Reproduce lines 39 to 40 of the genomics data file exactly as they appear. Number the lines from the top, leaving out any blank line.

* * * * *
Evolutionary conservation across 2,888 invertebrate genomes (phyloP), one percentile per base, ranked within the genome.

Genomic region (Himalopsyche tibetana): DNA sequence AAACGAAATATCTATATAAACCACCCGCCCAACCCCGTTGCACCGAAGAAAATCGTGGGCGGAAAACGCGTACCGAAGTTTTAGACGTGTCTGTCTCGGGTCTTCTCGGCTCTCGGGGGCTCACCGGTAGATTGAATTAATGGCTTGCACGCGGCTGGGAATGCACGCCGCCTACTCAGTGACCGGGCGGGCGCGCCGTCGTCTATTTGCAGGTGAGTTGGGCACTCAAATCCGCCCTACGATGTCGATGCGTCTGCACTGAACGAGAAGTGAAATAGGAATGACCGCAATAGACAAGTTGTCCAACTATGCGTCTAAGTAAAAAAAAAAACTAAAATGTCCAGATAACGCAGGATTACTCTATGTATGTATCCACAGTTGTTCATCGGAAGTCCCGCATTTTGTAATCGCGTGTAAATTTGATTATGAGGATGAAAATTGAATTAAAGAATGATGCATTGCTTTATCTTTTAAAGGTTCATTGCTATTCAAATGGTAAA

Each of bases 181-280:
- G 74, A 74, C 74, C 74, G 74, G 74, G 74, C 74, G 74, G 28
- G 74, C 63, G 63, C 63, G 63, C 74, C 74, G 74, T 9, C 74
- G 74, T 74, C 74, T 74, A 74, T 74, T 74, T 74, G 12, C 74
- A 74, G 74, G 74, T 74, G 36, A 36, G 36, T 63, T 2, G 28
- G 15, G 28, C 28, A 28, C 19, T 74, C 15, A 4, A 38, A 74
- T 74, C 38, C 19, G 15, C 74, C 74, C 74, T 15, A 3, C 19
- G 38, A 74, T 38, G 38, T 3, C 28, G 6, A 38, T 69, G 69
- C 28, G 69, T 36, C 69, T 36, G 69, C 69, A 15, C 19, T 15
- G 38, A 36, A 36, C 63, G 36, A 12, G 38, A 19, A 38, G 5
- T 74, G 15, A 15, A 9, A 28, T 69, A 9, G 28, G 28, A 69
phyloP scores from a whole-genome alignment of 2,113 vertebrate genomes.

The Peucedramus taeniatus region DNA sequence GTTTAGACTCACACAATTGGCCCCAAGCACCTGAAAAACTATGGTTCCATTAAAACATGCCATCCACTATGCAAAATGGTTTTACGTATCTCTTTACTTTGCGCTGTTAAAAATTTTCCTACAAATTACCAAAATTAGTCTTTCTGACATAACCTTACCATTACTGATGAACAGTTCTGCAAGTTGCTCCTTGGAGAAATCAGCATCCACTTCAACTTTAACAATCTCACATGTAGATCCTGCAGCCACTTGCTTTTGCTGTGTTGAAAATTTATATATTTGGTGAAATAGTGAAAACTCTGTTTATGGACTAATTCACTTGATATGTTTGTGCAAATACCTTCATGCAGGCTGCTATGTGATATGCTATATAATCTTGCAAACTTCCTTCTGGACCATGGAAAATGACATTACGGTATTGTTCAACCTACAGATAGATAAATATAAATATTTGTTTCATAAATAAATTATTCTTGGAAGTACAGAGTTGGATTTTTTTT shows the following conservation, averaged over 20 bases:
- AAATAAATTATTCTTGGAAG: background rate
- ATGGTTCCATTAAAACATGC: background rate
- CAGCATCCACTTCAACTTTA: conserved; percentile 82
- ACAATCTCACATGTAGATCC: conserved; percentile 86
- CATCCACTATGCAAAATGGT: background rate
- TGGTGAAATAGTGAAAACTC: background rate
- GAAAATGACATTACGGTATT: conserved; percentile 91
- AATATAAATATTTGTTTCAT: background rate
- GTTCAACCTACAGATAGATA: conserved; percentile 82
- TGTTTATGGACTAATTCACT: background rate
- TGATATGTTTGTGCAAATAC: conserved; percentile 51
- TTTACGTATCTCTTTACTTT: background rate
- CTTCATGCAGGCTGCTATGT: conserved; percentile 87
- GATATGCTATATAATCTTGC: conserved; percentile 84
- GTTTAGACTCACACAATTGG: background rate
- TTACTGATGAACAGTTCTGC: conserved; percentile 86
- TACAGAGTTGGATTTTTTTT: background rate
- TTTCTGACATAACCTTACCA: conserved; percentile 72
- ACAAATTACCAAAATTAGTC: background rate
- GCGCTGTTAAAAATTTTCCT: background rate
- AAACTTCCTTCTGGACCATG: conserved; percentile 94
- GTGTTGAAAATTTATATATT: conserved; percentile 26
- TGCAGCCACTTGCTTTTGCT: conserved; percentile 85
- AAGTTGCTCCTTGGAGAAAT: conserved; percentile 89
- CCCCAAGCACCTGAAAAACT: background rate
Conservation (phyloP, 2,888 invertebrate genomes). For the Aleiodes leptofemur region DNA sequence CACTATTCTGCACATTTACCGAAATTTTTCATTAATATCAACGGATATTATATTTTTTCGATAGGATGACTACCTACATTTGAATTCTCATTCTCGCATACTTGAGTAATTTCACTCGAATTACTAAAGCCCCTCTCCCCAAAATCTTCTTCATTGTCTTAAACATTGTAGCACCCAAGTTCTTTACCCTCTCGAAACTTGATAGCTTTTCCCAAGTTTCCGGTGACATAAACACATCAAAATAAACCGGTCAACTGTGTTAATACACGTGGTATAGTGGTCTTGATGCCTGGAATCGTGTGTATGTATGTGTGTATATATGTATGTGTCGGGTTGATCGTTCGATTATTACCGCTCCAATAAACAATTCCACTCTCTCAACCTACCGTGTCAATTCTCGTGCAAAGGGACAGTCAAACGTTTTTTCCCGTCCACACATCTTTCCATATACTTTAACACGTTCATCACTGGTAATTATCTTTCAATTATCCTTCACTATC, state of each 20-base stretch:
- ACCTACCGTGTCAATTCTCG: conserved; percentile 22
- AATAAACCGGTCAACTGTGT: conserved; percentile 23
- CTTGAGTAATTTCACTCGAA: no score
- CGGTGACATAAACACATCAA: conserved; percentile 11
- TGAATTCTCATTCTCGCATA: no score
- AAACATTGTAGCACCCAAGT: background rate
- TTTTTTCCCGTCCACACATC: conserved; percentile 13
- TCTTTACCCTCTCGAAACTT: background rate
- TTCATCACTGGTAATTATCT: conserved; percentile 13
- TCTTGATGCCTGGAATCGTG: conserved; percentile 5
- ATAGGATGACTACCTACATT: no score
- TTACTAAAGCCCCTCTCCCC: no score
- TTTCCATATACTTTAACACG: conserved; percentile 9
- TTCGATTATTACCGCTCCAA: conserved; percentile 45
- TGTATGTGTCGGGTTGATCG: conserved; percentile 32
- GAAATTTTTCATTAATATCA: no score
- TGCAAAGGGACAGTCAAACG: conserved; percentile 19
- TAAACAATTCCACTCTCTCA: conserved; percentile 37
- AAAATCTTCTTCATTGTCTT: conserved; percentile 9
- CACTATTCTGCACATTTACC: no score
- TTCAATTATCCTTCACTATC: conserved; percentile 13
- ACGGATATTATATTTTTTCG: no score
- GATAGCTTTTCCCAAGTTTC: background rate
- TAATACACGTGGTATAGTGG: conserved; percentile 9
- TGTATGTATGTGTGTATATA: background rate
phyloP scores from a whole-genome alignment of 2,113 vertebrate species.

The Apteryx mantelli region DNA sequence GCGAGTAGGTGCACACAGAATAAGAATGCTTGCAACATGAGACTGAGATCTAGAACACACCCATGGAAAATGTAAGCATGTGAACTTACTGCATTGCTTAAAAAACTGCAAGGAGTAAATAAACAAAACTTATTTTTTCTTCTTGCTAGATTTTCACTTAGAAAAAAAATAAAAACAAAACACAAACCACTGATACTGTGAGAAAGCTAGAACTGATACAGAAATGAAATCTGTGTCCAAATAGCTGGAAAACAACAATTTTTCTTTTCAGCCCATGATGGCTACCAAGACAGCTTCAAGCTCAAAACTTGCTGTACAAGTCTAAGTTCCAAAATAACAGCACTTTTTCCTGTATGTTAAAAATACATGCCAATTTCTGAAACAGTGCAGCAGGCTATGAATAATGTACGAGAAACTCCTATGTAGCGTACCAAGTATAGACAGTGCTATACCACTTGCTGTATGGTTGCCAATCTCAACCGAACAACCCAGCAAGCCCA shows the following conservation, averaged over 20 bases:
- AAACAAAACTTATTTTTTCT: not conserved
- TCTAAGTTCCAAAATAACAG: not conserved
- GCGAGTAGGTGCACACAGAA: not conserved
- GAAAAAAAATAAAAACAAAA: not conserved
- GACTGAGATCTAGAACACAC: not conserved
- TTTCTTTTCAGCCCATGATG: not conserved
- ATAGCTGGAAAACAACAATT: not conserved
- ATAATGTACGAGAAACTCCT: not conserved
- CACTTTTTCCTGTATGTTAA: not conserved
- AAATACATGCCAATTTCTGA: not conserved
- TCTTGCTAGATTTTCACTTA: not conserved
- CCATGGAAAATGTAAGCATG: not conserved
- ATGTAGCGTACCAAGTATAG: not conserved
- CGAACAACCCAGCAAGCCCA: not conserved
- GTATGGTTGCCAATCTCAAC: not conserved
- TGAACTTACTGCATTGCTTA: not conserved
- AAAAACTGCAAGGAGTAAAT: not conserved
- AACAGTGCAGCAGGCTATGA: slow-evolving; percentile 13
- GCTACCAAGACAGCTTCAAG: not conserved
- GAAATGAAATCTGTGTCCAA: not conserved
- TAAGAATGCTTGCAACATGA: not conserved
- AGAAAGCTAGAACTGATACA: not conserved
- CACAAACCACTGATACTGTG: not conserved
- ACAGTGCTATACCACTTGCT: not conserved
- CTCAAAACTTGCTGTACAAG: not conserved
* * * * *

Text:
- AAGTTGCTCCTTGGAGAAAT: conserved; percentile 89
- CCCCAAGCACCTGAAAAACT: background rate